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# An example in analysis

The example given below is a typical small standalone proof (using no library).

We prove that two definitions of the continuity of a function are equivalent. We give only one of the directions, the other is similar. We have written it in a rather elaborate way in order to show the possibilities of the system.

• We define the sort of reals.
>PhoX> Sort real.

Sort is the name of the command used to create new sorts, but you can also use it to give name to existing sorts.

• We give a symbol for the distance and the real 0 (denoted by ) as well as predicates for inequalities.
>PhoX> Cst d : real -> real -> real.
>PhoX> Cst R0 : real.
>PhoX> Cst Infix[5] x "<=" y : real -> real -> prop.
>PhoX> Cst Infix[5] x "<" y : real -> real -> prop.
>PhoX> def Infix[5] x ">" y = y < x.
>PhoX> def Infix[5] x ">=" y = y <= x.

The command Cst introduces new constants of given sorts while def is used to give definitions. The commands to define inequalities are quite complex, because we want to use some infix notation with a specific priority.

• Here are the two definitions of the continuity:
>PhoX> def continue1 f x =
  .
>PhoX> def continue2 f x =
  .

• and the lemmas needed for the proof.
>PhoX> claim lemme1 .
>PhoX> claim lemme2 .

The command claim allows to introduce new axioms (or lemmas that you do not want to prove now. You can prove them later using the command prove_claim). Beware that there may be a contradiction in your axioms!

• We begin the proof using the command goal:
>PhoX> goal .
goal 1/1
 |-

• We start with some introductions''.
%PhoX% intro 5.
goal 1/1
H :=
H0 :=
 |-

An introduction'' for a given connective, is the natural way to establish the truth of that connective without using other fact or hypothesis. For instance, to prove , we assume and prove . Here, PhoX did five introductions:

• one for and one for ,
• one for the implication ,
• one for the inside the definition of
• and finally, one for the hypothesis .

Therefore, PhoX created three new objects: and two new hypothesis named H0 and H1.

• We use the continuity of with , and we remove the hypotheses H and H0 which will not be used anymore.
%PhoX% apply H with H0. rmh H H0.
goal 1/1
G :=
 |-

The apply command is quite intuitive to use. But it is a complex command, performing unification (more precisely higher-order unification) to guess the value of some variables. Sometimes you do not get the result you expected and you need to add extra information in the proper order.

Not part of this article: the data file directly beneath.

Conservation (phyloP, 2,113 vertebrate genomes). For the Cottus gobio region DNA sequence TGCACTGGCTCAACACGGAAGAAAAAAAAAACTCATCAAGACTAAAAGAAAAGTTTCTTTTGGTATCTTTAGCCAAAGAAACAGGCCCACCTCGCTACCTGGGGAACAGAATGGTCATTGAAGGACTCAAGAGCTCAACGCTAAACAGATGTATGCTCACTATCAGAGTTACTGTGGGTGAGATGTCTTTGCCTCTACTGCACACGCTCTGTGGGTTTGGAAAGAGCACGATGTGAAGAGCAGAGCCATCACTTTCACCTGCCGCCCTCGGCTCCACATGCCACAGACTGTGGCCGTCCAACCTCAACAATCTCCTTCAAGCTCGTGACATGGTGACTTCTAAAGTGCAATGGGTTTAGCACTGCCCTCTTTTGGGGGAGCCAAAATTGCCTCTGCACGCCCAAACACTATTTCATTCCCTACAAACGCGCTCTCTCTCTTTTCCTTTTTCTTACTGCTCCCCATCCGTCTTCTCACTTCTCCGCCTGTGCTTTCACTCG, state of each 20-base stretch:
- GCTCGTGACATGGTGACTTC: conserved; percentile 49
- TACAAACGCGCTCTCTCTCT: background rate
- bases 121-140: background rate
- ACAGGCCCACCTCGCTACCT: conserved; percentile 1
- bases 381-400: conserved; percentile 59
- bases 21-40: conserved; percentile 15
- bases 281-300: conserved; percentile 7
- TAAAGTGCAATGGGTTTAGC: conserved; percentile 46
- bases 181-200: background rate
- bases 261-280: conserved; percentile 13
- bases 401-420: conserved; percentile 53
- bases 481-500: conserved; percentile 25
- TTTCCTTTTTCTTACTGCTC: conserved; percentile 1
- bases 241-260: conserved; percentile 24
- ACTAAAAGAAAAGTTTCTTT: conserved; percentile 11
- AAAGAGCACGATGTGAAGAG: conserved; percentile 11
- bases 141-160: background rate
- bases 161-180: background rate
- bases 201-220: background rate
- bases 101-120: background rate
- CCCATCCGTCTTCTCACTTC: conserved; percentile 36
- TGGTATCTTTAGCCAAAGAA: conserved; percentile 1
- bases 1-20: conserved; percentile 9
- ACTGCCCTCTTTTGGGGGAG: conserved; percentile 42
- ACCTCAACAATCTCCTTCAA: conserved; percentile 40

• We de-structure hypothesis G by indicating that we want to consider all the and all the conjunctions (You can also use lefts G twice with no more indication).
%PhoX% lefts G $ $.
goal 1/1
H :=
H0 :=
 |-

The left and lefts are introductions for an hypothesis: that is the way to use an hypothesis in a standalone'' way (not using the conclusion you want to prove or other hypothesis).

We need to write a $'' prefix, because and have a prefix syntax and need other informations. The $'' prefix tells that you just want this symbol and nothing more.

• We use the second lemma with H and we remove it.
%PhoX% apply lemme2 with H. rmh H.
goal 1/1
H0 :=
G :=
 |-

• We de-structure again G and we rename the variable created.
%PhoX% lefts G $ $. rename y a'.
goal 1/1
H0 :=
H1 :=
H2 :=
 |-

• Now we know what is the we are looking for. We do the necessary introductions for , , conjunctions and implications (again, you could use intros several times with no more indication). Two goals are created, as well as an existential variable (denoted by ?1) for which we have to find a value.

%PhoX% intros $ $ $ $.
goal 1/2
H0 :=
H1 :=
H2 :=
 |-
goal 2/2
H0 :=
H1 :=
H2 :=
H3 :=
 |-

• The first goal is solved with the hypothesis H1 indicating this way that ?1 is . The second is automatically solved by PhoX by using lemma1, and this finishes the proof.
%PhoX% axiom H1. auto +lemme1.

Remark. Instead of the command auto +lemme1 one could also say elim lemme1. elim H0. axiom H3. or apply H0 with H3. elim lemme1 with G. where G is an hypothesis produced by the first command. We could also give the value of the existential variable by typing instance ?1 a'.

A good exercise for the reader consists in understanding what these commands do. The appendix A should help you !

Next: Expressions, parsing and pretty Up: Examples Previous: How to read the   Contents
Christophe Raffalli 2005-03-02